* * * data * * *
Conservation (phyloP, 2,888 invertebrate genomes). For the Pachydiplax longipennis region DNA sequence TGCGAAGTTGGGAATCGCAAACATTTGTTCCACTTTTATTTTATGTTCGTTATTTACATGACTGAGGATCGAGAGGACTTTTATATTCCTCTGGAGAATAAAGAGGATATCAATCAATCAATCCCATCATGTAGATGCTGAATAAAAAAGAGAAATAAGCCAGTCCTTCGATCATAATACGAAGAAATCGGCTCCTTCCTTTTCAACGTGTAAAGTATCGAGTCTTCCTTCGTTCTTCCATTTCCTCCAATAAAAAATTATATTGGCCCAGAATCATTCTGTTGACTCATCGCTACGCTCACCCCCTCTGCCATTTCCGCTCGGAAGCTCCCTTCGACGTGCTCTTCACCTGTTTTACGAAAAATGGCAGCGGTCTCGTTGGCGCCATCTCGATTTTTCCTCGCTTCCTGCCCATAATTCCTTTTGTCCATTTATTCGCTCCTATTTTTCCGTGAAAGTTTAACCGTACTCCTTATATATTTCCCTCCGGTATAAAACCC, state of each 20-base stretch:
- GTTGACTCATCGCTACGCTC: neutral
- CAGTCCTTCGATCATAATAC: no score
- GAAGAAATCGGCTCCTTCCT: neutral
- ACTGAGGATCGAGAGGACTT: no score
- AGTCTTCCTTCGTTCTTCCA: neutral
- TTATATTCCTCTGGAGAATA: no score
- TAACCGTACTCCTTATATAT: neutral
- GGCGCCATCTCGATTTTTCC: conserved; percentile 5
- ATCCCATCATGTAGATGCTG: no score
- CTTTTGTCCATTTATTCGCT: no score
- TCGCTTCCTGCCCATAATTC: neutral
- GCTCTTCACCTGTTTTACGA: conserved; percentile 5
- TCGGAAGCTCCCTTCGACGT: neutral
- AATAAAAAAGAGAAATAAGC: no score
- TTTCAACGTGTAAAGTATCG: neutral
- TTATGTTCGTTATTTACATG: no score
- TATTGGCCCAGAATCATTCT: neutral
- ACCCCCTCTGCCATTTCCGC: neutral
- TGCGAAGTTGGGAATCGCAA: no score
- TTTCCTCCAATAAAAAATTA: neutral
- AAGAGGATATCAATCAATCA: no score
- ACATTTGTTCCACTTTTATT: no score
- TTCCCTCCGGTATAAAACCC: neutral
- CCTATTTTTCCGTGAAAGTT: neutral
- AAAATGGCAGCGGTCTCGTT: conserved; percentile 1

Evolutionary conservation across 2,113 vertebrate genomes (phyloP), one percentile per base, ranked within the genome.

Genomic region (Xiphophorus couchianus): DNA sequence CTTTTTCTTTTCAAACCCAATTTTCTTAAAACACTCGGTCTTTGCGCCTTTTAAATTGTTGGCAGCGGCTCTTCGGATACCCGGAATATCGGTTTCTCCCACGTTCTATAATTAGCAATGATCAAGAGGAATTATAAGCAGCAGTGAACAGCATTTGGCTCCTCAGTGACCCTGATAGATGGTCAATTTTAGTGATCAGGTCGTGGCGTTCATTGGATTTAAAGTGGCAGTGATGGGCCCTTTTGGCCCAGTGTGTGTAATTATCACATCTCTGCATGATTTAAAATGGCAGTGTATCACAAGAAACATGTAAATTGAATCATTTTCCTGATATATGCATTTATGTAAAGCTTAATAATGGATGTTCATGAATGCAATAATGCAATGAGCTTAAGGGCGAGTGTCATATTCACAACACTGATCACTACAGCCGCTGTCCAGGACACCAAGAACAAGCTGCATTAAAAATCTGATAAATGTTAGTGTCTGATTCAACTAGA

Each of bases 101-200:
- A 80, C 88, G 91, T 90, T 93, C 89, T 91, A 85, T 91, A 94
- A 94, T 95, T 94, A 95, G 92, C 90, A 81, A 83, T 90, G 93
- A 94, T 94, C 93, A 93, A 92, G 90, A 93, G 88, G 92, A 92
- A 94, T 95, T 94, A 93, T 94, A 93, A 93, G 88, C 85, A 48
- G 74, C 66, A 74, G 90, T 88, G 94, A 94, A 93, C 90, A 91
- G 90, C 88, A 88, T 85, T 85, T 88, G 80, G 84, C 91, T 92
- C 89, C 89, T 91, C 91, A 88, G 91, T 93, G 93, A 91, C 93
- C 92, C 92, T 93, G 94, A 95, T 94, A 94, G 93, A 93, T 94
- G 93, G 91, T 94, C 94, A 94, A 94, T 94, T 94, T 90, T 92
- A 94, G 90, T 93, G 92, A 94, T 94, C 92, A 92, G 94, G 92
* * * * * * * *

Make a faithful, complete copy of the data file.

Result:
Conservation (phyloP, 2,888 invertebrate genomes). For the Pachydiplax longipennis region DNA sequence TGCGAAGTTGGGAATCGCAAACATTTGTTCCACTTTTATTTTATGTTCGTTATTTACATGACTGAGGATCGAGAGGACTTTTATATTCCTCTGGAGAATAAAGAGGATATCAATCAATCAATCCCATCATGTAGATGCTGAATAAAAAAGAGAAATAAGCCAGTCCTTCGATCATAATACGAAGAAATCGGCTCCTTCCTTTTCAACGTGTAAAGTATCGAGTCTTCCTTCGTTCTTCCATTTCCTCCAATAAAAAATTATATTGGCCCAGAATCATTCTGTTGACTCATCGCTACGCTCACCCCCTCTGCCATTTCCGCTCGGAAGCTCCCTTCGACGTGCTCTTCACCTGTTTTACGAAAAATGGCAGCGGTCTCGTTGGCGCCATCTCGATTTTTCCTCGCTTCCTGCCCATAATTCCTTTTGTCCATTTATTCGCTCCTATTTTTCCGTGAAAGTTTAACCGTACTCCTTATATATTTCCCTCCGGTATAAAACCC, state of each 20-base stretch:
- GTTGACTCATCGCTACGCTC: neutral
- CAGTCCTTCGATCATAATAC: no score
- GAAGAAATCGGCTCCTTCCT: neutral
- ACTGAGGATCGAGAGGACTT: no score
- AGTCTTCCTTCGTTCTTCCA: neutral
- TTATATTCCTCTGGAGAATA: no score
- TAACCGTACTCCTTATATAT: neutral
- GGCGCCATCTCGATTTTTCC: conserved; percentile 5
- ATCCCATCATGTAGATGCTG: no score
- CTTTTGTCCATTTATTCGCT: no score
- TCGCTTCCTGCCCATAATTC: neutral
- GCTCTTCACCTGTTTTACGA: conserved; percentile 5
- TCGGAAGCTCCCTTCGACGT: neutral
- AATAAAAAAGAGAAATAAGC: no score
- TTTCAACGTGTAAAGTATCG: neutral
- TTATGTTCGTTATTTACATG: no score
- TATTGGCCCAGAATCATTCT: neutral
- ACCCCCTCTGCCATTTCCGC: neutral
- TGCGAAGTTGGGAATCGCAA: no score
- TTTCCTCCAATAAAAAATTA: neutral
- AAGAGGATATCAATCAATCA: no score
- ACATTTGTTCCACTTTTATT: no score
- TTCCCTCCGGTATAAAACCC: neutral
- CCTATTTTTCCGTGAAAGTT: neutral
- AAAATGGCAGCGGTCTCGTT: conserved; percentile 1

Evolutionary conservation across 2,113 vertebrate genomes (phyloP), one percentile per base, ranked within the genome.

Genomic region (Xiphophorus couchianus): DNA sequence CTTTTTCTTTTCAAACCCAATTTTCTTAAAACACTCGGTCTTTGCGCCTTTTAAATTGTTGGCAGCGGCTCTTCGGATACCCGGAATATCGGTTTCTCCCACGTTCTATAATTAGCAATGATCAAGAGGAATTATAAGCAGCAGTGAACAGCATTTGGCTCCTCAGTGACCCTGATAGATGGTCAATTTTAGTGATCAGGTCGTGGCGTTCATTGGATTTAAAGTGGCAGTGATGGGCCCTTTTGGCCCAGTGTGTGTAATTATCACATCTCTGCATGATTTAAAATGGCAGTGTATCACAAGAAACATGTAAATTGAATCATTTTCCTGATATATGCATTTATGTAAAGCTTAATAATGGATGTTCATGAATGCAATAATGCAATGAGCTTAAGGGCGAGTGTCATATTCACAACACTGATCACTACAGCCGCTGTCCAGGACACCAAGAACAAGCTGCATTAAAAATCTGATAAATGTTAGTGTCTGATTCAACTAGA

Each of bases 101-200:
- A 80, C 88, G 91, T 90, T 93, C 89, T 91, A 85, T 91, A 94
- A 94, T 95, T 94, A 95, G 92, C 90, A 81, A 83, T 90, G 93
- A 94, T 94, C 93, A 93, A 92, G 90, A 93, G 88, G 92, A 92
- A 94, T 95, T 94, A 93, T 94, A 93, A 93, G 88, C 85, A 48
- G 74, C 66, A 74, G 90, T 88, G 94, A 94, A 93, C 90, A 91
- G 90, C 88, A 88, T 85, T 85, T 88, G 80, G 84, C 91, T 92
- C 89, C 89, T 91, C 91, A 88, G 91, T 93, G 93, A 91, C 93
- C 92, C 92, T 93, G 94, A 95, T 94, A 94, G 93, A 93, T 94
- G 93, G 91, T 94, C 94, A 94, A 94, T 94, T 94, T 90, T 92
- A 94, G 90, T 93, G 92, A 94, T 94, C 92, A 92, G 94, G 92